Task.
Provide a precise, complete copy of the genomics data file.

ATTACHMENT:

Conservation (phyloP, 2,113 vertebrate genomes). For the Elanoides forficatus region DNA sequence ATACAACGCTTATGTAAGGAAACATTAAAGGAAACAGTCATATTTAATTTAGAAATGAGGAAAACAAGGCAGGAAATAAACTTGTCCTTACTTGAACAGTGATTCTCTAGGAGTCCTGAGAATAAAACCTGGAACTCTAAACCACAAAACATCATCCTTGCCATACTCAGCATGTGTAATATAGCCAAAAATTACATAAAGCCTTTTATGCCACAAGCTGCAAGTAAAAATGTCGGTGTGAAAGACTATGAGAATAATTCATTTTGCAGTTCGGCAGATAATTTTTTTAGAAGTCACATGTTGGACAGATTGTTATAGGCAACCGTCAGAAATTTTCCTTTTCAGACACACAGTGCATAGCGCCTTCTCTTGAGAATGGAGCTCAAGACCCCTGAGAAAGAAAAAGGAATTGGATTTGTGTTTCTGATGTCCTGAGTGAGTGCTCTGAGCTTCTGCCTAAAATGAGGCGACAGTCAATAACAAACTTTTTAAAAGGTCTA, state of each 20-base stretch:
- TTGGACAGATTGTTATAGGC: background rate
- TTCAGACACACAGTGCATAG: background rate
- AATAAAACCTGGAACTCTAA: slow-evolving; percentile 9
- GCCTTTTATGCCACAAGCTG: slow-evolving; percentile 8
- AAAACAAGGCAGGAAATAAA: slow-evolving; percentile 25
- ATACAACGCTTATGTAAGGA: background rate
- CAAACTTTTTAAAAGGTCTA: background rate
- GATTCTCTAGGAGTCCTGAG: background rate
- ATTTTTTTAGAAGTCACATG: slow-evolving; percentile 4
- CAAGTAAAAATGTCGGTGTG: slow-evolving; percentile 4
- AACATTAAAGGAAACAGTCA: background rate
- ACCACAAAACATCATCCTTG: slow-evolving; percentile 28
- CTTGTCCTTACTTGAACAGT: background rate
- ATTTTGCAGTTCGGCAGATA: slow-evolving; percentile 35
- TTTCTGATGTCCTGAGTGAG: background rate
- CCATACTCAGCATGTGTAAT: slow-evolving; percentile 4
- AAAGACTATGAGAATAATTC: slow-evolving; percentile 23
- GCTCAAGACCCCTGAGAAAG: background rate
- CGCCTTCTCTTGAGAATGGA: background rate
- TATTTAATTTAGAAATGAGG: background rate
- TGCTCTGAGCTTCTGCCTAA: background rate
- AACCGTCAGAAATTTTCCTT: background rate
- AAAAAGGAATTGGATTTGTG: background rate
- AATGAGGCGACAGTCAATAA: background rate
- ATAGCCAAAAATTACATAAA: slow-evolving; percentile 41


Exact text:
Conservation (phyloP, 2,113 vertebrate genomes). For the Elanoides forficatus region DNA sequence ATACAACGCTTATGTAAGGAAACATTAAAGGAAACAGTCATATTTAATTTAGAAATGAGGAAAACAAGGCAGGAAATAAACTTGTCCTTACTTGAACAGTGATTCTCTAGGAGTCCTGAGAATAAAACCTGGAACTCTAAACCACAAAACATCATCCTTGCCATACTCAGCATGTGTAATATAGCCAAAAATTACATAAAGCCTTTTATGCCACAAGCTGCAAGTAAAAATGTCGGTGTGAAAGACTATGAGAATAATTCATTTTGCAGTTCGGCAGATAATTTTTTTAGAAGTCACATGTTGGACAGATTGTTATAGGCAACCGTCAGAAATTTTCCTTTTCAGACACACAGTGCATAGCGCCTTCTCTTGAGAATGGAGCTCAAGACCCCTGAGAAAGAAAAAGGAATTGGATTTGTGTTTCTGATGTCCTGAGTGAGTGCTCTGAGCTTCTGCCTAAAATGAGGCGACAGTCAATAACAAACTTTTTAAAAGGTCTA, state of each 20-base stretch:
- TTGGACAGATTGTTATAGGC: background rate
- TTCAGACACACAGTGCATAG: background rate
- AATAAAACCTGGAACTCTAA: slow-evolving; percentile 9
- GCCTTTTATGCCACAAGCTG: slow-evolving; percentile 8
- AAAACAAGGCAGGAAATAAA: slow-evolving; percentile 25
- ATACAACGCTTATGTAAGGA: background rate
- CAAACTTTTTAAAAGGTCTA: background rate
- GATTCTCTAGGAGTCCTGAG: background rate
- ATTTTTTTAGAAGTCACATG: slow-evolving; percentile 4
- CAAGTAAAAATGTCGGTGTG: slow-evolving; percentile 4
- AACATTAAAGGAAACAGTCA: background rate
- ACCACAAAACATCATCCTTG: slow-evolving; percentile 28
- CTTGTCCTTACTTGAACAGT: background rate
- ATTTTGCAGTTCGGCAGATA: slow-evolving; percentile 35
- TTTCTGATGTCCTGAGTGAG: background rate
- CCATACTCAGCATGTGTAAT: slow-evolving; percentile 4
- AAAGACTATGAGAATAATTC: slow-evolving; percentile 23
- GCTCAAGACCCCTGAGAAAG: background rate
- CGCCTTCTCTTGAGAATGGA: background rate
- TATTTAATTTAGAAATGAGG: background rate
- TGCTCTGAGCTTCTGCCTAA: background rate
- AACCGTCAGAAATTTTCCTT: background rate
- AAAAAGGAATTGGATTTGTG: background rate
- AATGAGGCGACAGTCAATAA: background rate
- ATAGCCAAAAATTACATAAA: slow-evolving; percentile 41